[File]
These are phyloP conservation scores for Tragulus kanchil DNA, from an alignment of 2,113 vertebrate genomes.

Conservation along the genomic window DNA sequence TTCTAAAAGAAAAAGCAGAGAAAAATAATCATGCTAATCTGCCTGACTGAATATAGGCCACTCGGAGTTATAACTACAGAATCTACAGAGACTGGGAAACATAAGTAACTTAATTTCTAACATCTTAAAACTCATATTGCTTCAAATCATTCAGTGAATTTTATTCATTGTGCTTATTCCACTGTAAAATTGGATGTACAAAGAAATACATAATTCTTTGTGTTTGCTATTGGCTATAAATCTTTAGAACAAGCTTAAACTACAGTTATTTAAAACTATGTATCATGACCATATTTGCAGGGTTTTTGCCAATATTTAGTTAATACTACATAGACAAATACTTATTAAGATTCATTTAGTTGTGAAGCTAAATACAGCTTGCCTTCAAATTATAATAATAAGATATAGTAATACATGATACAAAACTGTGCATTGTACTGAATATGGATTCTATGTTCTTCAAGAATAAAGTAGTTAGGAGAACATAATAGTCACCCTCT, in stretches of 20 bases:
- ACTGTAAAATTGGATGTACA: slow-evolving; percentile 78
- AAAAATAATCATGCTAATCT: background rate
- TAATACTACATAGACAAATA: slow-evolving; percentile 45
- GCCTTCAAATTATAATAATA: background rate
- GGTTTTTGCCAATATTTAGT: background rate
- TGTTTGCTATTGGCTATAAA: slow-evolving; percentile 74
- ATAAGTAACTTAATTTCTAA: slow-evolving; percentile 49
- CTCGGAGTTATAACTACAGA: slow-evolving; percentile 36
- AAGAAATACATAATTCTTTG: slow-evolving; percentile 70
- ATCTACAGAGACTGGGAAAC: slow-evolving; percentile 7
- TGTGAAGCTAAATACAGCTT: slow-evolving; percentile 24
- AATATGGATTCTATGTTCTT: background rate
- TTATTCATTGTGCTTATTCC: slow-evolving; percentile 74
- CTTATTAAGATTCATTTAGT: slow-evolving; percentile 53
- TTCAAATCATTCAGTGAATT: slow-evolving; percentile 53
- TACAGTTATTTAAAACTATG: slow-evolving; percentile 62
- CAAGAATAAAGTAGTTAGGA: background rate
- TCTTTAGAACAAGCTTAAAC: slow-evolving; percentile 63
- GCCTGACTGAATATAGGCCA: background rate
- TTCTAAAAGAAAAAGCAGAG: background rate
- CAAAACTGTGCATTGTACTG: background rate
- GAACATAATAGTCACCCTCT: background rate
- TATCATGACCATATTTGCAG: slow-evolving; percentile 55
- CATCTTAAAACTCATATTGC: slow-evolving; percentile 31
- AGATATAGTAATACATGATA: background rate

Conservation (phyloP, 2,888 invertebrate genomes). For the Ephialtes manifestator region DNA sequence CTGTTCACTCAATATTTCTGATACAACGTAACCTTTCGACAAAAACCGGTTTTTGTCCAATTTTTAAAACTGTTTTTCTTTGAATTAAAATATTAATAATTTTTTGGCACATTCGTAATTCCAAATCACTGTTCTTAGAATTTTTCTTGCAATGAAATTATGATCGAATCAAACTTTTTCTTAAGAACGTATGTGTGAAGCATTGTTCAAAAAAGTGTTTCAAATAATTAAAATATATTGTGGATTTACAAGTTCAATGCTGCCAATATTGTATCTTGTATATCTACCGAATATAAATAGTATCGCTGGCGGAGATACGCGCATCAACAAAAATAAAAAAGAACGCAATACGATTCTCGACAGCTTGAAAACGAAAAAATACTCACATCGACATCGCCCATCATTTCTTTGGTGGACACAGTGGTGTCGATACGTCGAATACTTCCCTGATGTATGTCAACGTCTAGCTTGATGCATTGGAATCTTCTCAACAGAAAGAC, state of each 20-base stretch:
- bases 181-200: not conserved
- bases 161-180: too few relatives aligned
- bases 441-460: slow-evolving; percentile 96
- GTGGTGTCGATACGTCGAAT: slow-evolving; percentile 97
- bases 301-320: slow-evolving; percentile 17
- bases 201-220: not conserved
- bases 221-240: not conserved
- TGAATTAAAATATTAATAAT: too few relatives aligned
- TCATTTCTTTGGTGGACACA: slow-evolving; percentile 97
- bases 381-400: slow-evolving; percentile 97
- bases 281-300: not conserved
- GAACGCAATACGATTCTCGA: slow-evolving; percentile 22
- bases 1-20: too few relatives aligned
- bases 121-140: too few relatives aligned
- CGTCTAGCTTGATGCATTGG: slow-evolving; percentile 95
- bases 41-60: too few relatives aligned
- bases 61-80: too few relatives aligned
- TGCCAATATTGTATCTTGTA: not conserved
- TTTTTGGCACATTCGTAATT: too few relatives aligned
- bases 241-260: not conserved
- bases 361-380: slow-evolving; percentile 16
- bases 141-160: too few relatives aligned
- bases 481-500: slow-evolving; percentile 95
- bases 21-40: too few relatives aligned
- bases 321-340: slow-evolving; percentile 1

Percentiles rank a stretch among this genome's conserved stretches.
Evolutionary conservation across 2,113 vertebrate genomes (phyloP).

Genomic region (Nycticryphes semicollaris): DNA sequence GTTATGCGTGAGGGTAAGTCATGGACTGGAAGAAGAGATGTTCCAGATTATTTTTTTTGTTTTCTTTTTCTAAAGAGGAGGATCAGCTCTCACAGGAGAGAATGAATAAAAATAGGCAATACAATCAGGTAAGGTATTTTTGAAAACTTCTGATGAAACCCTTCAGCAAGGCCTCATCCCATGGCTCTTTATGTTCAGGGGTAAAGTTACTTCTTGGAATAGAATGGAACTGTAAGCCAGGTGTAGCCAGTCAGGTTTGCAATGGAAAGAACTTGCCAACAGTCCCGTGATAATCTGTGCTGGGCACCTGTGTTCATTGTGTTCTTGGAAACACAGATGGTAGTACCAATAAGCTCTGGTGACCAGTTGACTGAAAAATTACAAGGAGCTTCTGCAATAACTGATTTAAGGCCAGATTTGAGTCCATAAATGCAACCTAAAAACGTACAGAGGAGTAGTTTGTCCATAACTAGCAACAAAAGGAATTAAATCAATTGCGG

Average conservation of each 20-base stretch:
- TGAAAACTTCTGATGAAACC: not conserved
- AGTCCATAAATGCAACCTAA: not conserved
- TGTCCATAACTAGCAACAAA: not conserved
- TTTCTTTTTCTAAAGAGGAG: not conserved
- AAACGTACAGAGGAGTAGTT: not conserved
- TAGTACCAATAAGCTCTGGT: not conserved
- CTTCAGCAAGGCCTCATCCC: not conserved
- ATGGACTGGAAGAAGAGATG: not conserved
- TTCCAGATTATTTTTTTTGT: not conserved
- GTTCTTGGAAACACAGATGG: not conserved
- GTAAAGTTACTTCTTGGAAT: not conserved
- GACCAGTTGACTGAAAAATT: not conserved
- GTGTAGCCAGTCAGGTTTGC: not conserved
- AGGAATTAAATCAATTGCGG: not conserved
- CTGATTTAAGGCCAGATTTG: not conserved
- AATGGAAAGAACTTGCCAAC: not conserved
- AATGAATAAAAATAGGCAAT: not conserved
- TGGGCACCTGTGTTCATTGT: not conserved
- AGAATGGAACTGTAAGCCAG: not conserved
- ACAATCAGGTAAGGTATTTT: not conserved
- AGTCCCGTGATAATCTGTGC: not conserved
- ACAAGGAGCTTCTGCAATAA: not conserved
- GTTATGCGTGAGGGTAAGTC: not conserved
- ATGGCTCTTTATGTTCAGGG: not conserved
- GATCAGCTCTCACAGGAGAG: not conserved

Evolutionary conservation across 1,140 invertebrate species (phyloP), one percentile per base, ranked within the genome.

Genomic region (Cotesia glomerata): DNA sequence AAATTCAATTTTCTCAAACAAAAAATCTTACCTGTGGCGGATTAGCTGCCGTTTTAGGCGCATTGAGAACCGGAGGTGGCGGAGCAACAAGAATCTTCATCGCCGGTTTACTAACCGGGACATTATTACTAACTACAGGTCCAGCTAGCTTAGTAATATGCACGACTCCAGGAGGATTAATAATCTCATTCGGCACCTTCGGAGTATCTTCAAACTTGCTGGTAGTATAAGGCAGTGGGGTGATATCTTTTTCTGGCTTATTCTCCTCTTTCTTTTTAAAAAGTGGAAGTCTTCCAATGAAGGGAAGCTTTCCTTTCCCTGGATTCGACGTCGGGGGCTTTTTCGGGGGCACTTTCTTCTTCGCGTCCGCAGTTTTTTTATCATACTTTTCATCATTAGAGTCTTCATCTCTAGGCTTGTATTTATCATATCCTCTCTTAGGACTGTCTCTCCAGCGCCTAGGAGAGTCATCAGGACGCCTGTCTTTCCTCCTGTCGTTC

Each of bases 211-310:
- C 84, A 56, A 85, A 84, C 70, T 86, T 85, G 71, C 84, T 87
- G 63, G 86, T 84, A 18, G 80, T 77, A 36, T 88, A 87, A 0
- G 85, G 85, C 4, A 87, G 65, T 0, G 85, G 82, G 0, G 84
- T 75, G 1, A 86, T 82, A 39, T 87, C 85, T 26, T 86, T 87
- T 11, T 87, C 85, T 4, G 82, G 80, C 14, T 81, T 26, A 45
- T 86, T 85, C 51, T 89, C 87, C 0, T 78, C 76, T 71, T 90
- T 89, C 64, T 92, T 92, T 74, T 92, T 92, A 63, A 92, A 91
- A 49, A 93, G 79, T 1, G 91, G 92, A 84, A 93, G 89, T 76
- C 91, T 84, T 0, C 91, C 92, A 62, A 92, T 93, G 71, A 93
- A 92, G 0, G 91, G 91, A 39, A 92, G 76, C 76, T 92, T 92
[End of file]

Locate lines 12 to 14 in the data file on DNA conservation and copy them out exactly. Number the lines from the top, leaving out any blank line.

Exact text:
- ATCTACAGAGACTGGGAAAC: slow-evolving; percentile 7
- TGTGAAGCTAAATACAGCTT: slow-evolving; percentile 24
- AATATGGATTCTATGTTCTT: background rate